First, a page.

I know this movie opened a month ago, but on a lazy Saturday, a friend and I decided to indulge in a movie that hadn’t gotten the best reviews, and I’m glad to say I don’t regret going.
Chronicle, in its most basic form, is a coming of age movie, where the story centres around characters receiving strange powers and learning how to deal with this newfound ‘fame,’ for a lack of a better word. The main character, Andrew, decides to chronicle his life story, using a beat-up video camera to record all his adventures. What is quickly discovered is Andrew is a young man who is bullied by his father and has a deathly ill mother. The combination of which makes him introverted in dangerously depressed. It is in stories like these that bullying and depression often culminate into something tragic. Andrew and his cousin Matt and friend Steve, after attending a rave party, come across a strange cavern that has a suspicious sound within. Once they explore it, they discover something they can’t explain, and afterwards, discover strange new abilities.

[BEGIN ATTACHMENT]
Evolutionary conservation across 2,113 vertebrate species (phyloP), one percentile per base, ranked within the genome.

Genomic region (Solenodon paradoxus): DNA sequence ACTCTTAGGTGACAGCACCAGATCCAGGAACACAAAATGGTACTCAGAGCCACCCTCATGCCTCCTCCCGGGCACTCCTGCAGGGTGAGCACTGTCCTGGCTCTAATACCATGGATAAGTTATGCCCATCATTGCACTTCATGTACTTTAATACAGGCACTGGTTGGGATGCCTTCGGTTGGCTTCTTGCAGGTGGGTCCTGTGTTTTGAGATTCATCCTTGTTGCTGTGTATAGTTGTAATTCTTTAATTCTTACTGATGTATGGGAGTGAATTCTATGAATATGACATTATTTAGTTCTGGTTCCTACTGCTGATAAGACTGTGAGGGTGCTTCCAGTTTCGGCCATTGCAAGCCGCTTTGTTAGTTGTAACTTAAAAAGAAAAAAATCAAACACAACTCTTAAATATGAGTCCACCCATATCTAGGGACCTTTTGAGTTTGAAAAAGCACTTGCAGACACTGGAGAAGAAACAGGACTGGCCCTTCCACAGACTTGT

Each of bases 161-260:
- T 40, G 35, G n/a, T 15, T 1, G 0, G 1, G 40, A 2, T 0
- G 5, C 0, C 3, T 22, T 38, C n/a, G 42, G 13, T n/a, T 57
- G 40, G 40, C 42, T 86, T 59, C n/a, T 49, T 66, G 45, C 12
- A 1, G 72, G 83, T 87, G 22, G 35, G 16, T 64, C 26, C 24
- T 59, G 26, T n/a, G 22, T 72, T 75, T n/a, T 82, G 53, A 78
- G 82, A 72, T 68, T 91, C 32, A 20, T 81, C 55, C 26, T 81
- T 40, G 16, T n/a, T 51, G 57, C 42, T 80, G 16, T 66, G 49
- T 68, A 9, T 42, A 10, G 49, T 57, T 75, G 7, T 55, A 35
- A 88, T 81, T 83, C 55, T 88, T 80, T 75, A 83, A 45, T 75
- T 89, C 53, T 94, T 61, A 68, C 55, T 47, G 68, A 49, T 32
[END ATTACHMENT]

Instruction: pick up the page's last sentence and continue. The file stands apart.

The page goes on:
As the story progresses, the two more well-adjusted members of the trio, Matt and Steve, have no trouble having fun with their newfound power. Andrew, on the other hand, is harassed by bullies at school and at home and lashes out accidentally, throwing a passing car into a body of water injuring the driver. After this, Matt puts down ground rules that Andrew disagrees with.
To not give away the entire story, though the stage is set, for a large misadventure that culminates in what I would argue is not expected. The story is told from a first-person camera point of view, alternating from different characters carrying the camera to further the story along. The actors portray believable stereotypes from high school, the popular kid, the loner and the usual suspects. The story is well told, a quiet burnout for anti-hero Andrew, who loses control of his power, and in his rage and sorrow, loses everything he gained from his newfound power and fame.
While the story was well told and the actors were more than acceptable, nothing stood out in the movie to make it memorable. There were plot holes with respect to how the power was attained and that could have eaten up a whole slew of more material to work with. The movie relied heavily on the characters being developed than anything else. In a way, the story seemed less about the powers, and more about how people react to altering circumstances in life. Andrew, by the end of the movie, had nothing left to lose, and lost himself in the process.
I felt like the story was well told, but all said, it was a somewhat sad movie that seemed strangely uplifting by the end. It is worth watching, though probably not for more than a fee for a matinee.